As parents, our interest in Montessori comes always from a place of love–expressed as a desire to provide the best environment possible for our child’s learning. Montessori is known for its “education for peace,” which intimately connects it with love. Maria Montessori, the founder of the Montessori curriculum and an expert on early childhood development, talked a lot about love, and Valentine’s Day is a perfect occasion to honor all the ways in which we show it to our children. Here are some of Maria Montessori’s quotes about love, and the reasons why they are so relevant to our lives as parents!
“What really makes a teacher is love for the human child; for it is love that transforms the social duty of the educator into the higher consciousness of a mission.”
It is empowering to realize that you are your child’s first teacher. Many parents assume this role by trying to fill their little one with as much information as possible, as quickly as possible. But children are independent spirits who will learn through their own exploration and experience. In Montessori, supporting your child’s learning means being respectful of their unique and self-motivated development process, and observing the ways in which you can help that process happen.
The ability to observe your child’s needs and provide for them, without hindering their freedom of movement, expression, and thought, is the ultimate demonstration of love.
“Work is the child’s love for the environment made visible.”
And the prepared environment is the adult’s love for the child made visible. A tangible way to show love as a parent or educator is by creating an environment that is simple, orderly, and beautiful in a way that engages your child. Providing a rotating variety of 6-8 developmentally-appropriate toys and the time and space to explore them will help your little one build self-confidence, independence, and self-love.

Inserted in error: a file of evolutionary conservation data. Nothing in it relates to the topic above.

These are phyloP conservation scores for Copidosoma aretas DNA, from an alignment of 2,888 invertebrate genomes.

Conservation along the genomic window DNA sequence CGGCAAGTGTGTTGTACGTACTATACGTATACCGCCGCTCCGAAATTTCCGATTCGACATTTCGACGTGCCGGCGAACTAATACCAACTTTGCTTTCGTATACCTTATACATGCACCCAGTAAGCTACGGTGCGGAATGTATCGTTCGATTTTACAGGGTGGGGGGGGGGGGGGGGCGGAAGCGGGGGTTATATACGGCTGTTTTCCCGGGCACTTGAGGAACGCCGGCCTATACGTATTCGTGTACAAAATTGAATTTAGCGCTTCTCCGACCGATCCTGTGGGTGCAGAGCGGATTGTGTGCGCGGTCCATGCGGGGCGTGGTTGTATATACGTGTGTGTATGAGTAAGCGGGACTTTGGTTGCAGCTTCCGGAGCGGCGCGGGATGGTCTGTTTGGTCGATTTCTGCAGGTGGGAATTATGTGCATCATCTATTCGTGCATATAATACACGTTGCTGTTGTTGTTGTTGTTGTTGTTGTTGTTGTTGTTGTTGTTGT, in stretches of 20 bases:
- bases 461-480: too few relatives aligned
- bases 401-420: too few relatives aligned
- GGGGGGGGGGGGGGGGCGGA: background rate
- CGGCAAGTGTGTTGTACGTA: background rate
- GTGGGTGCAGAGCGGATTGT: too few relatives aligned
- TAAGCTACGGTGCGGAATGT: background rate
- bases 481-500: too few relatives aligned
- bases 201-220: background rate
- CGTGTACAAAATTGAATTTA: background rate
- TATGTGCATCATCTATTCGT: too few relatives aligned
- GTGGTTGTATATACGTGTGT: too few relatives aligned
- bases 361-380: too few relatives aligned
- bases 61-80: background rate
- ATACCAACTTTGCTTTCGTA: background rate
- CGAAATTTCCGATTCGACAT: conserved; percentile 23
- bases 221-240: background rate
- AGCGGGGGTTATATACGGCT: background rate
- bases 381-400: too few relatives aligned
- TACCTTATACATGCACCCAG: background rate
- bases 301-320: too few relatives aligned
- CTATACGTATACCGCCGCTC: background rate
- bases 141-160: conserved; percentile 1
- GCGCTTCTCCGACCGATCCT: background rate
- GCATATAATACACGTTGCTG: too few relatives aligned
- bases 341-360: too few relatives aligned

“What an adult tells a child remains engraved on his mind as if it has been cut in marble...Since children are so eager to learn and so burning with love, an adult should carefully weigh all the words they speak before him.”
When you speak to your child, remember that words are one of the most powerful ways to show love. Even if your little one isn’t speaking yet, they can understand and absorb so much of the language around her. Make eye contact, and get down on their level to speak to them. Use real language, for example, “horse” instead of “horsey,” to acknowledge their level of understanding. Model grace, courtesy, and respect in the way you speak to your child and other adults. All convey a deep love and respect that your little one will internalize for years to come.
“The child who has felt a strong love for his surroundings and for all living creatures, who has discovered joy and enthusiasm in work, gives us reason to hope that humanity can develop in a new direction.”
Your 0-3 year-old has what Maria Montessori termed “The Absorbent Mind,” meaning that they internalize everything they observe in their environment and use it to begin constructing the person they will become. As they explore their environment, they will begin to discover the things that they love and are interested in. This will allow them to start building their own personality as they incarnate the world around them. Offer your child an environment that will fascinate, engage, and delight them, and they will engage and delight you in return!
“It is a law of human life as certain as gravity; to live fully, we must learn to use things and love people, not love things and use people.”
Montessori emphasizes a certain degree of minimalism and an environment that allows focusing on one toy at a time so the child has a chance to explore it fully and master it. Toys, or “materials,” serve the purpose of work, engagement, and learning, rather than that of ownership or entertainment. The mindset that toys are materials for learning and working, and not to be used as a reward for certain behavior or means of distraction, will allow your child more room in his heart to love people, like mom and dad!
From: MontiKids blog